Fort Point Museum, LaHave, Nova Scotia
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Panoramic photo by Peter Pook EXPERT Taken 15:26, 12/09/2010 - Views loading...

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Fort Point Museum, LaHave, Nova Scotia

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At the Fort Point Museum, LaHave, Nova Scotia, Canada.

Fort Point is the location of a First French settlement in the 17th century. It’s a National Historic Site, and a beautiful place at the mouth of the LaHave River Estuary, in Lunenburg County on the Atlantic South-West coast of Nova Scotia. This is the area, where Samuel de Champlain arrived on North America’s mainland in May of the year 1604. The name LaHave of the river and settlements is derived from Port de La Hève, that Champlain gave to the Green Bay / LaHave Islands area, after the Cap de LaHève in France, from where he started his expedition.

Today’s museum is located in a former lighthouse keeper’s house and a recently attached towering lighthouse construction. From there, the views of numerous LaHave settlements and the river, Ritcey Bay, Riverport, Dublin Bay and the Atlantic Ocean with the LaHave Islands, are stunning.

Besides viewing the museum’s artifacts and learning about the history of local settlements, Acadia, Champlain, Le Don de Dieu, Isaac de Razilly, New France, Joseph Pernette, Fort Ste. Marie de Grace, Mi’kmaq, Micmac, Fort Point is a great site to have a picnic!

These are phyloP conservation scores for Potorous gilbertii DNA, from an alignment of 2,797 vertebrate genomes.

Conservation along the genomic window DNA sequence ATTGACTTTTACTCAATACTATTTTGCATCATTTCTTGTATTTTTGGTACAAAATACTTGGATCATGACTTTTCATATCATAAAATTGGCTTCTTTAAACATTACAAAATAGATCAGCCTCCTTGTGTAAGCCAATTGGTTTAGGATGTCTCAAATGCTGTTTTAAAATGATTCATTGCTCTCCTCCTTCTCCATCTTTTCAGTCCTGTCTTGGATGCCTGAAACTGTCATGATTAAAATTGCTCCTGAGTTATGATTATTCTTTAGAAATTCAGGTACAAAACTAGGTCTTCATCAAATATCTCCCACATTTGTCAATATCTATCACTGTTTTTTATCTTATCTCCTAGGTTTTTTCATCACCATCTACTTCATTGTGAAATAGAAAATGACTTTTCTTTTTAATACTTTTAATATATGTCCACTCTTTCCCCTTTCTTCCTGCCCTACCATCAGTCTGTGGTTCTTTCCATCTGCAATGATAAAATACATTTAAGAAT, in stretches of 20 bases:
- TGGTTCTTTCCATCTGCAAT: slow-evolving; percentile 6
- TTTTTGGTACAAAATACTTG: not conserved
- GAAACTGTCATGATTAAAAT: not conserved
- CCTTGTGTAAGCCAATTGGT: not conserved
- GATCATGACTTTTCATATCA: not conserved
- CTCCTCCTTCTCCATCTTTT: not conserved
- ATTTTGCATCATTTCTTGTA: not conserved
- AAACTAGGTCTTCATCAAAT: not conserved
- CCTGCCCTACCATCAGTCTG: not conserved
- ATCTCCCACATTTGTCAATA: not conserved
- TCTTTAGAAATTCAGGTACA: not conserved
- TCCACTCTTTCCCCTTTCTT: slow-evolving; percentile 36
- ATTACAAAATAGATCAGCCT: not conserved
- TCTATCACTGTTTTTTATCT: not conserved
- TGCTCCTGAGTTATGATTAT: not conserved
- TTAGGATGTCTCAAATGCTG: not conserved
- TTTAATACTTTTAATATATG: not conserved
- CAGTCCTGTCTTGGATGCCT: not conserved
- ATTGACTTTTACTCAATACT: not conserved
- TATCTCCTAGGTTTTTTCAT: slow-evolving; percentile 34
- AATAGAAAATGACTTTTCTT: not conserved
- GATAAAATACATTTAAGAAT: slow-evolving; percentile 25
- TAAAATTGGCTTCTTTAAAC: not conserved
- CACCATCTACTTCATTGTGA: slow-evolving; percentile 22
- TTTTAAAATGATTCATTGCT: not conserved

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A: Fort Point Museum, LaHave, Nova Scotia

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This panorama was taken in Canada

This is an overview of Canada

The capital of Canada is Ottawa, in the province of Ontario. There are offically ten provinces and three territories in Canada, which is the second largest country in the world in terms of land area.

While politically and legally an independant nation, the titular head of state for Canada is still Queen Elizabeth.

On the east end of Canada, you have Montreal as the bastion of activity. Montreal is famous for two things, VICE magazine and the Montreal Jazz Festival. One is the bible of hipster life (disposable, of course) and the other is a world-famous event that draws more than two million people every summer. Quebec is a French speaking province that has almost seceded from Canada on several occasions, by the way..

When you think of Canada, you think of . . . snow, right?

But not on the West Coast. In Vancouver, it rains. And you'll find more of the population speaking Mandarin than French (but also Punjabi, Tagalog, Korean, Farsi, German, and much more).

Like the other big cities in Canada, Vancouver is vividly multicultural and Vancouverites are very, very serious about their coffee.

Your standard Vancouverite can be found attired head-to-toe in Lululemon gear, mainlining Cafe Artigiano Americanos (spot the irony for ten points).

But here's a Vancouver secret only the coolest kids know: the best sandwiches in the city aren't found downtown. Actually, they're hidden in Edgemont Village at the foot of Grouse Mountain on the North Shore.

"It's actually worth coming to Canada for these sandwiches alone." -- Michelle Superle, Vancouver

Text by Steve Smith.

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